1. A CD tray or a DVD tray… either way it’s obviously a disc transport. It’s not a CD writer or a drink holder. And yes, you can obviously tell that there’s some kind of board for processing audio and/or video. Why else would there be RCA outputs a disc tray? Nevermind the heatsink, indicating a row of audio amplifier transistors, op amps, and an entire mess of capacitors. The other board is obviously a power supply, since there’s two transformers, some big capacitors and a bridge rectifier. Typically, when you have a disc tray, a power supply, and some kind of audio/video board… it means it’s either a nice high end disc transport or a cheap consumer integrated… since Samsung doesn’t make high end transports, one can conclude that it falls under the latter category.

          It’s not about exclusivity. I was addressing your gripe. Most people who visit this site have at least a cursory understanding of fundamental electronics principles, with or without an EE degree. Further, I never said you couldn’t comment… I just explained how your comment was dumb. Instead of reading the content, following the links and, if you were still confused, searching the Internet for the model number… you complained that HaD didn’t hold your hand.

          From what I’ve surmised… no, you’re not a hacker. Hackers are generally capable of figuring things out without complaining about an article leaving out inconsequential details. The article’s title is apt: “Faulty Electrolytic Caps Don’t Always Look Bad”. It doesn’t matter what kind of device the caps were in, and the article successfully demonstrates its premise.

          Grow up.

          1. Actually, I did follow the links and look it up, as evidenced by my original comment. Hand-holding is unnecessary, but naming the equipment being worked on is a pretty long-standing Hackaday tradition.

        1. Really? You didn’t notice the RCAs, the HDMI port, the TOSLINK socket, speaker terminals, or the antenna tuner? Weird, that’s the first thing I noticed.

          I’m not bothered by the fact that you missed the obvious. I just pointed out how some people will complain about anything, including a free service like HaD. I understand that electronics might not be your forte, but your reading comprehension needs some attention.

      2. I assumed it was a DVD player, thkugh I guess it might have been aCD player. At first glance it looked a lot like the DVD recorder I pulled out of a recycling bin in 2009, same style of drive, a separate power supply, and the main board. But a second glance does suggest something a bit fancier, more parts on the main board.

        But it’s about electrolytic capacitors, something obvious so you don’t needa scjematic, or need to know what the unit does.

        I suppose the actual phrase used is unfamiliar, a bit of curiosity, but that’s separate from the topic of electrolytics.

    2. Even when you know the model number for a Samsung or LG or Whirlpool product, for that matter you, still need to know the code that determines which parts are inside of the unit. For instance for a Samsung TV you might have a version code at the end of the model number that is FA02, for a Samsung fridge it could be 0011.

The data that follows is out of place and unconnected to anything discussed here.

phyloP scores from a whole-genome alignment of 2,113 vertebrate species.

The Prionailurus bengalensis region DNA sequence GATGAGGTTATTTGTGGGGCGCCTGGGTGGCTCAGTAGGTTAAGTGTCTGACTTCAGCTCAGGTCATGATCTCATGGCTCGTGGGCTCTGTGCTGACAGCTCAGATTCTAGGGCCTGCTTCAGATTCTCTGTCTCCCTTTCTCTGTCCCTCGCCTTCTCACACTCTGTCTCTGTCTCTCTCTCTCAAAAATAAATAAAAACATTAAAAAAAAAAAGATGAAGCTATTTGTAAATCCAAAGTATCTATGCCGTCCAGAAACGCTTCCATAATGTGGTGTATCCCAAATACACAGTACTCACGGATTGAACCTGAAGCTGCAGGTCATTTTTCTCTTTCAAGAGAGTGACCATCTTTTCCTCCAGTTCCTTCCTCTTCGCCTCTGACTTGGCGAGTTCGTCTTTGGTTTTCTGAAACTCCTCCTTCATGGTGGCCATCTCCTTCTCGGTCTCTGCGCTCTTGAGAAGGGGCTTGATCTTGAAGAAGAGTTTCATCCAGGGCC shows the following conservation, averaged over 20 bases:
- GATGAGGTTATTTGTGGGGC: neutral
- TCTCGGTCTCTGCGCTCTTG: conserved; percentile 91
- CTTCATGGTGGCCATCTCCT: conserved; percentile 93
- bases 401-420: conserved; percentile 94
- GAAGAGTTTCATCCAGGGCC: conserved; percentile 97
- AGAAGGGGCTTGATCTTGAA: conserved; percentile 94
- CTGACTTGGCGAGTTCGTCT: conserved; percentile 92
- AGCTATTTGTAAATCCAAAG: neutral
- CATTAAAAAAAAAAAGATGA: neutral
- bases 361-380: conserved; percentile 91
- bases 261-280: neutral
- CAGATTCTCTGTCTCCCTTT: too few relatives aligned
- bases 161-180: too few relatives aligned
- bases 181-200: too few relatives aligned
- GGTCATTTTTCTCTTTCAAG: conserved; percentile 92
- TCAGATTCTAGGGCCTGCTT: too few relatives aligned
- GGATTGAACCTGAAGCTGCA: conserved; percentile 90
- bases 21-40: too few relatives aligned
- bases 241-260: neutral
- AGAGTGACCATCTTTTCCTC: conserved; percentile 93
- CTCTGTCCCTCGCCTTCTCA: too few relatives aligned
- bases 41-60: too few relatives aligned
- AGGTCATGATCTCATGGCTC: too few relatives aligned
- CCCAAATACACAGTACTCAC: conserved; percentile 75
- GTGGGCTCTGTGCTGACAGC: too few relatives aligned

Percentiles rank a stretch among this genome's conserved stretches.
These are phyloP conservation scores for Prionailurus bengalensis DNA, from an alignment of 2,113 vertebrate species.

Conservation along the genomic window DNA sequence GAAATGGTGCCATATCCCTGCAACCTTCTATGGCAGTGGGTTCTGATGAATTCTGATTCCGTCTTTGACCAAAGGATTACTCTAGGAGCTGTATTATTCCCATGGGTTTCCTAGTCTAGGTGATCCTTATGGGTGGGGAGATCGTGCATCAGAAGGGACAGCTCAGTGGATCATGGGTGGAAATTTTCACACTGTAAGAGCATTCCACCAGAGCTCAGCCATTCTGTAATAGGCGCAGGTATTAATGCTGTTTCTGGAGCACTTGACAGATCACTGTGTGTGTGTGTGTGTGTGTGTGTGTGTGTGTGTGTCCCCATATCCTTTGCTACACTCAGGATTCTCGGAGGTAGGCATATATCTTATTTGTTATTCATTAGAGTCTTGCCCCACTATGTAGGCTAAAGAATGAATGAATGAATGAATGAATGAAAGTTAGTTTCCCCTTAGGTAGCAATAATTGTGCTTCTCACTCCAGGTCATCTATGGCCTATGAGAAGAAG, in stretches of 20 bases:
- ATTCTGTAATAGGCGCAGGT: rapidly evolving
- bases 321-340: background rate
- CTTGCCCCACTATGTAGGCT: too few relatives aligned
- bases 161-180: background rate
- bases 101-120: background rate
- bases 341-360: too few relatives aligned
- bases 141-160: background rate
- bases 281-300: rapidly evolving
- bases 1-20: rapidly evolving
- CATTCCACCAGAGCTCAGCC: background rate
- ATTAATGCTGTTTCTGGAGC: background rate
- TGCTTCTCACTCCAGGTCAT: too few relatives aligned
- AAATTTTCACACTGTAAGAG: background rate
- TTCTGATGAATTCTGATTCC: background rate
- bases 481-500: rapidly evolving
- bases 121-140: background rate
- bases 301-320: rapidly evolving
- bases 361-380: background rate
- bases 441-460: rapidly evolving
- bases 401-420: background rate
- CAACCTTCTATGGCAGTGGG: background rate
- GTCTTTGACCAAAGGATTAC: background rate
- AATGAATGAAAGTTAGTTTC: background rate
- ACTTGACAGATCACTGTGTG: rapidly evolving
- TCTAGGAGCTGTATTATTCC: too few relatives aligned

1. The content’s fine (barring the repeats, like the recent fractal article being included in the “Links” roundup. It’s the write-up that left something to be desired.

    1. Sinking lots of extra current it should – but most likely to just get you into the right ballpark on the board I would think – the can dissipates heat more evenly than the fault would suggest, it is connected to a very large PCB (and probably really large ground plane) that will soak and distribute the heat pretty well and surrounding components will get hot anyway, so it wont’ be easy to spot the actually faulty part every time.

      But excess heat in the area should point you in the right direction – on the whole only power regulators, inductors and the big computing units (that probably have heat sinks) should really get much warmer than the boards background level in my admittedly rather limited experience. Not much else I can think of right now is likely to sink enough power to get that hot – as remember its all connected by copper traces that act as thermal radiators so unless its generating a great deal of heat its going to be close to matching the background as the PCB copper makes a great conductor and radiator of the tiny heat loads.

    2. I use an IR thermometer to find shorted caps. Might only be a few tenths of a degree hotter but it can usually be spotted with a slow scan of the parts. Works for internal pcb shorts too but you’ll need a hefty supply to provide some current.

    3. I just made a cheap (ish!) thermal last week using a 32 x 24 thermal sensor and some adafruit and sparkfun modules. Should I wriite up the project for Hackaday? It’s not pretty but might save other people some time…

    1. I think the point here is if you’re going to replace all the capacitors anyway, why spend time looking for the bad one? Of course if there turns out to be no bad one, then you’ve wasted time…